Checking In on Famous Dave’s
It’s been a while since we brought you an update on Famous Dave’s, the Minnetonka, Minnesota-based barbecue chain that’s struggled mightily in recent years as the casual dining segment has slowed and its leadership has cycled through a succession of CEOs and other top-level management.
While the company appeared to be free falling at the tail end of 2015, it has since stabilized (relatively speaking) in the wake of acceptable third-quarter results and naming Mike Lister—one of its top franchisees—as its most recent CEO—its fourth in as many years.
From its Q3 release, Famous Dave’s saw comp sales at company-owned restaurants open 24 months or more decrease 1 percent. Not ideal, but far better than the 9.1 percent decrease in the same period last year. Franchise royalty was flat, at $4.3 million, bolstered by four new franchise-operated restaurants since the third quarter of 2015.
“The board and management team continues to operate with a strong sense of urgency and focus on improved performance,” Lister said of its results. “Having our company-owned restaurants post the best comparable sales performance in 12 quarters helps validate and energize our team’s commitment to the four key priorities of revitalizing sales and traffic, reducing costs, elevating organizational effectiveness, and rebuilding culture.”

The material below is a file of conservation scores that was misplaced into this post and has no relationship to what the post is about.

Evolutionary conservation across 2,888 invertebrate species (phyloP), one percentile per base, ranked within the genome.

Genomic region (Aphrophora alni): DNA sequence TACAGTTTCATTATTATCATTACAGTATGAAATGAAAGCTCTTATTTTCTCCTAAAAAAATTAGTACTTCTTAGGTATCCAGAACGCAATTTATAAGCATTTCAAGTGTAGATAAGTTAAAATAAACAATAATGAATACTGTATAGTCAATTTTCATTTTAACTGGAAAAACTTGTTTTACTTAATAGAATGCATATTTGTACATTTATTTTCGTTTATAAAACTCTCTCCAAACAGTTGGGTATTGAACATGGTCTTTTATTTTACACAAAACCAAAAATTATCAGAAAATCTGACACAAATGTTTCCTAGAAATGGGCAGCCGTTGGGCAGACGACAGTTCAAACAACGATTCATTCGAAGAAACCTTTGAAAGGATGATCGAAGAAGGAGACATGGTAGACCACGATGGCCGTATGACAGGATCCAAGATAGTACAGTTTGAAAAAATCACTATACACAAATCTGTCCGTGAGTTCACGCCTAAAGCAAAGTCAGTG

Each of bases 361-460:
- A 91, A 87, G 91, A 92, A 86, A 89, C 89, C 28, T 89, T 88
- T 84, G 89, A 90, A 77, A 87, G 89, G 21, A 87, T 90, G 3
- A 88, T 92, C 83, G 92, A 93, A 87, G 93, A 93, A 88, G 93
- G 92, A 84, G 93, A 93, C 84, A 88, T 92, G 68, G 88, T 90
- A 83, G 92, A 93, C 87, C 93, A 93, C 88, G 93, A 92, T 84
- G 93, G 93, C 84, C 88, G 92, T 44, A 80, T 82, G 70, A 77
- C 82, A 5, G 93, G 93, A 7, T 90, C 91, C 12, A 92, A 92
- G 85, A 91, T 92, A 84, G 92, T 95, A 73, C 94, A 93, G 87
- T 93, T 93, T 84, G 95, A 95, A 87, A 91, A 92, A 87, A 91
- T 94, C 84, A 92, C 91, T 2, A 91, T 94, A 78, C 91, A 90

Significantly lowering the blood pressure of the company’s board and investors, it announced a new $11 million credit line at the beginning of December, as well as the payoff of its former $9.9 million Wells Fargo loan balance. A three-part deal, the first $3.7 million loan matures in 10 years, the second ($6.3 million) matures in seven years, and the third ($1 million) matures in three years—all at favorable rates at or lower than 3.75 percent.
The Street hasn’t been impressed, however, as shares of DAVE have stayed in the $4.5-$5/share doldrums—down from the $7.5-$8 range last seen at the start of this year.
Combining these tidbits with anecdotal information—my local Famous Dave’s is depressingly empty whenever I pass by—it seems like the uncertainty will persist as long as the company struggles to attract new customers as many casual dining brands grind through the same struggle.
New menu changes are good, and perhaps this latest in-house CEO can right the ship. In the meantime, comp sales that are only slightly down is a poor tasting substitution for gains that remain elusive for this national barbecue chain.